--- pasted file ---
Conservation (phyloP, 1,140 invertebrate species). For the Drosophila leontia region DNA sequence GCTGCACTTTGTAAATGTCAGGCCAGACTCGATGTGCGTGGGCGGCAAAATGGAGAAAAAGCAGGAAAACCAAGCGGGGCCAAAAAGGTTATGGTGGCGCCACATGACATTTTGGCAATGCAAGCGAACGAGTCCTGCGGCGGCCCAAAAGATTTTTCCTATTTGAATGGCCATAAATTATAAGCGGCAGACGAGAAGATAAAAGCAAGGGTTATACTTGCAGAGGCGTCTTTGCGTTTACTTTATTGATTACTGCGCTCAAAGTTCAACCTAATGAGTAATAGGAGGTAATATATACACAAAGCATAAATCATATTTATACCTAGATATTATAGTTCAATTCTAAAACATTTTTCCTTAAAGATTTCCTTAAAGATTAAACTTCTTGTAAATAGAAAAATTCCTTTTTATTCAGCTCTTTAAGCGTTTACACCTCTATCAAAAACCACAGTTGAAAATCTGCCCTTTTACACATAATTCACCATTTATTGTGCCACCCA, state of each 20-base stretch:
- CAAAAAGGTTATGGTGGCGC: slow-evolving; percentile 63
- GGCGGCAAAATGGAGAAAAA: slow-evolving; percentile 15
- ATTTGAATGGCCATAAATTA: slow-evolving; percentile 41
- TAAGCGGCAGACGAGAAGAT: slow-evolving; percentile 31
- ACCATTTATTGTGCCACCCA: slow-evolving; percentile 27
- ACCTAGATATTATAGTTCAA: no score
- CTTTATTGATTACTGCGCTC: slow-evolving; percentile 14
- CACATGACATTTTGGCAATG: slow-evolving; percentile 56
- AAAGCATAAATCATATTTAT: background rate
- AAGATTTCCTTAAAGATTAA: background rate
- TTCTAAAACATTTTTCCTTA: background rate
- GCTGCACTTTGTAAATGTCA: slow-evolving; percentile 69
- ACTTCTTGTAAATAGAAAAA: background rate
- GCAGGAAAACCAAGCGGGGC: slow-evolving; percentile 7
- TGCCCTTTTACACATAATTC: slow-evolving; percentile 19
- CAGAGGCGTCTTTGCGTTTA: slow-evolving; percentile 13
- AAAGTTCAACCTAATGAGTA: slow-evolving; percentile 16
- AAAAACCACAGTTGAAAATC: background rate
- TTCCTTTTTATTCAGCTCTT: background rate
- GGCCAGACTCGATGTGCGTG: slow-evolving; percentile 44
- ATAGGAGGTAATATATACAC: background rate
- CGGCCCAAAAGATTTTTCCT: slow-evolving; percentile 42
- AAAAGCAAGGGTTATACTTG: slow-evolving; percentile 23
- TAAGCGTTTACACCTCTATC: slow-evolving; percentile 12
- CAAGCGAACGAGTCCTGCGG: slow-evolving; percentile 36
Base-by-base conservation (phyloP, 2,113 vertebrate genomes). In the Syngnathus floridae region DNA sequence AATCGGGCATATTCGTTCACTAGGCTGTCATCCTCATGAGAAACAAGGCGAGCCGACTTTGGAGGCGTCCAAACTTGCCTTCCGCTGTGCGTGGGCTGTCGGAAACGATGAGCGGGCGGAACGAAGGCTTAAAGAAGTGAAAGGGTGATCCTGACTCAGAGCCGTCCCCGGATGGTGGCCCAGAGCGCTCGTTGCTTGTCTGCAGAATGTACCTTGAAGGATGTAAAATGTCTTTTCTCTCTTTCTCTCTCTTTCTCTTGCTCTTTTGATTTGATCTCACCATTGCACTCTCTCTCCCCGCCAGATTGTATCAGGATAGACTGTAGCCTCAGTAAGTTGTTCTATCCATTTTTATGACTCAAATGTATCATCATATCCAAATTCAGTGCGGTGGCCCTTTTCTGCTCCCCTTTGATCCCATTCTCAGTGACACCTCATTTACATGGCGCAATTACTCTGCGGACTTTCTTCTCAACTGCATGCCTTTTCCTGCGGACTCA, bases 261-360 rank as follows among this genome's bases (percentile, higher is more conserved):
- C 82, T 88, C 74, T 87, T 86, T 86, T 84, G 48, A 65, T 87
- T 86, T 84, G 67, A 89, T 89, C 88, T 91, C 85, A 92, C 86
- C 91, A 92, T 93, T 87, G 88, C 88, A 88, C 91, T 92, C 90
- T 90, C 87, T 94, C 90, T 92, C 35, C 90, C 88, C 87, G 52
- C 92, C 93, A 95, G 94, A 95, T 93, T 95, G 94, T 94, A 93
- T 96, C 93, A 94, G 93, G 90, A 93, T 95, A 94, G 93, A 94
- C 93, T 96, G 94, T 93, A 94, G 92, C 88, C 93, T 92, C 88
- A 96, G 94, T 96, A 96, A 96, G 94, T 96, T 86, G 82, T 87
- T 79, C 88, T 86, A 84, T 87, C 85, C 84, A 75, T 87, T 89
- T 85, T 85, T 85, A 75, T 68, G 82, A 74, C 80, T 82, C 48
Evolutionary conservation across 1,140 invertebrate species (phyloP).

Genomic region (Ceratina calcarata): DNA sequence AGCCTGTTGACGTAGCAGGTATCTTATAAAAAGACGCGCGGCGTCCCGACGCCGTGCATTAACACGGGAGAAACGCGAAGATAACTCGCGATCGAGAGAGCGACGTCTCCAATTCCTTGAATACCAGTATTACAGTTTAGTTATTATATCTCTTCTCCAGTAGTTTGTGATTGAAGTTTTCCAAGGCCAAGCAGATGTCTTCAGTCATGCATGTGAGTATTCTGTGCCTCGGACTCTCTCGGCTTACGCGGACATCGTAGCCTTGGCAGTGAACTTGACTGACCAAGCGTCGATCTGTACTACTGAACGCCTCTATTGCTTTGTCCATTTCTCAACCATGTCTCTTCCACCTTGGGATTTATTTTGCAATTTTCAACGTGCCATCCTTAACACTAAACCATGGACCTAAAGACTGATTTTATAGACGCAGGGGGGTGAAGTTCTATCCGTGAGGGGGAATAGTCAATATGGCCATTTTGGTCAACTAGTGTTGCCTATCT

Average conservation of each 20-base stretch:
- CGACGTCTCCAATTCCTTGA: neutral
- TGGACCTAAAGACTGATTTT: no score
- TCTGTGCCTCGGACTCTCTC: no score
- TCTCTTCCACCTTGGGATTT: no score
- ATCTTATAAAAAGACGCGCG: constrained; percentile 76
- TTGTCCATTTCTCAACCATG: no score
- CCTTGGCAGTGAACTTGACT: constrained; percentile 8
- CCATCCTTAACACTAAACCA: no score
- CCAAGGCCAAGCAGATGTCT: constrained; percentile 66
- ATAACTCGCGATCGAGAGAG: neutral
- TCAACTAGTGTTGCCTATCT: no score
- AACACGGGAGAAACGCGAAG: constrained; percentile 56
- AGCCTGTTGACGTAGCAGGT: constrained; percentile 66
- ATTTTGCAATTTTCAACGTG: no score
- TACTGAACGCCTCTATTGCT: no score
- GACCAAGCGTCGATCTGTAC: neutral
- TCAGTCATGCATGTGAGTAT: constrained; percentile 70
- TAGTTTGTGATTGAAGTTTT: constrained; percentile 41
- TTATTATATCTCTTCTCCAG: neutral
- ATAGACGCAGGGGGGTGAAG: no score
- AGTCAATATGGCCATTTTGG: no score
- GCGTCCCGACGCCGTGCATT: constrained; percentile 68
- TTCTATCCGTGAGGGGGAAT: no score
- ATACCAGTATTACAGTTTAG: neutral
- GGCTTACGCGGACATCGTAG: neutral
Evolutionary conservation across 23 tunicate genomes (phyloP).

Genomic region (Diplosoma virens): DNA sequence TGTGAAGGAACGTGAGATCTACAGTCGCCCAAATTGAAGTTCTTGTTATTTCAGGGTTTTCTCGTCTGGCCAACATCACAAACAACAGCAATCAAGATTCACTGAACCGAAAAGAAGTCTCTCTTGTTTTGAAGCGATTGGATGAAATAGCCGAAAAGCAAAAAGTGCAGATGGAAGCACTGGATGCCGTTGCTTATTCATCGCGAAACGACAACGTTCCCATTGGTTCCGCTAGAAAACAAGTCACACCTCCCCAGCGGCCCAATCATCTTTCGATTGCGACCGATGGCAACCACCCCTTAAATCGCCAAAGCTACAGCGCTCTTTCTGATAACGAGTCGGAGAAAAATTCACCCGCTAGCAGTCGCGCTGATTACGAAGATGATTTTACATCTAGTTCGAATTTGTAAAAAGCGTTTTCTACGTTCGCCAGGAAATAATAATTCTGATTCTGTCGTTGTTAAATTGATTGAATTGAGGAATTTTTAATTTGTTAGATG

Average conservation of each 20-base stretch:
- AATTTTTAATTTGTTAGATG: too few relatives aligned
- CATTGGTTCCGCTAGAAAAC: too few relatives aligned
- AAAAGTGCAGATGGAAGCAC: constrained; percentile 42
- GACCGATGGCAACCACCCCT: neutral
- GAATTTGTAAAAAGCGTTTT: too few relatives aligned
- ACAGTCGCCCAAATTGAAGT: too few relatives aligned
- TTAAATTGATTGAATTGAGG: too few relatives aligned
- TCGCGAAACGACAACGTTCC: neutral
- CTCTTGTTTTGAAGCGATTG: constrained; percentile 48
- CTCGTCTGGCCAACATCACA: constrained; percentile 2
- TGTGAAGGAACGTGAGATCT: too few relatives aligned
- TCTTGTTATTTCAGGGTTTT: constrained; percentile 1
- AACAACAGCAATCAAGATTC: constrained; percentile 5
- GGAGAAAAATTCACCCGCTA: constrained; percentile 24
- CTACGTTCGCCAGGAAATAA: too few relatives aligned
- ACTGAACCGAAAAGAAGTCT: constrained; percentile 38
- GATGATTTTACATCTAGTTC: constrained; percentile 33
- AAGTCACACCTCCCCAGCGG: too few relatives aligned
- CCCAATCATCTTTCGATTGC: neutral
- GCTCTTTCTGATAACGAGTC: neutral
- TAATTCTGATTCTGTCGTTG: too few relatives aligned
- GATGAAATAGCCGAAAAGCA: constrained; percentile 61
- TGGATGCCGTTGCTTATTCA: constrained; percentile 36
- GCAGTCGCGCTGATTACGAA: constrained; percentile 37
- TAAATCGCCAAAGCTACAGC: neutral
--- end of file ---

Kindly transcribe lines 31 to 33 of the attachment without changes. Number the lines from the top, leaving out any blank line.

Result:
- T 90, C 87, T 94, C 90, T 92, C 35, C 90, C 88, C 87, G 52
- C 92, C 93, A 95, G 94, A 95, T 93, T 95, G 94, T 94, A 93
- T 96, C 93, A 94, G 93, G 90, A 93, T 95, A 94, G 93, A 94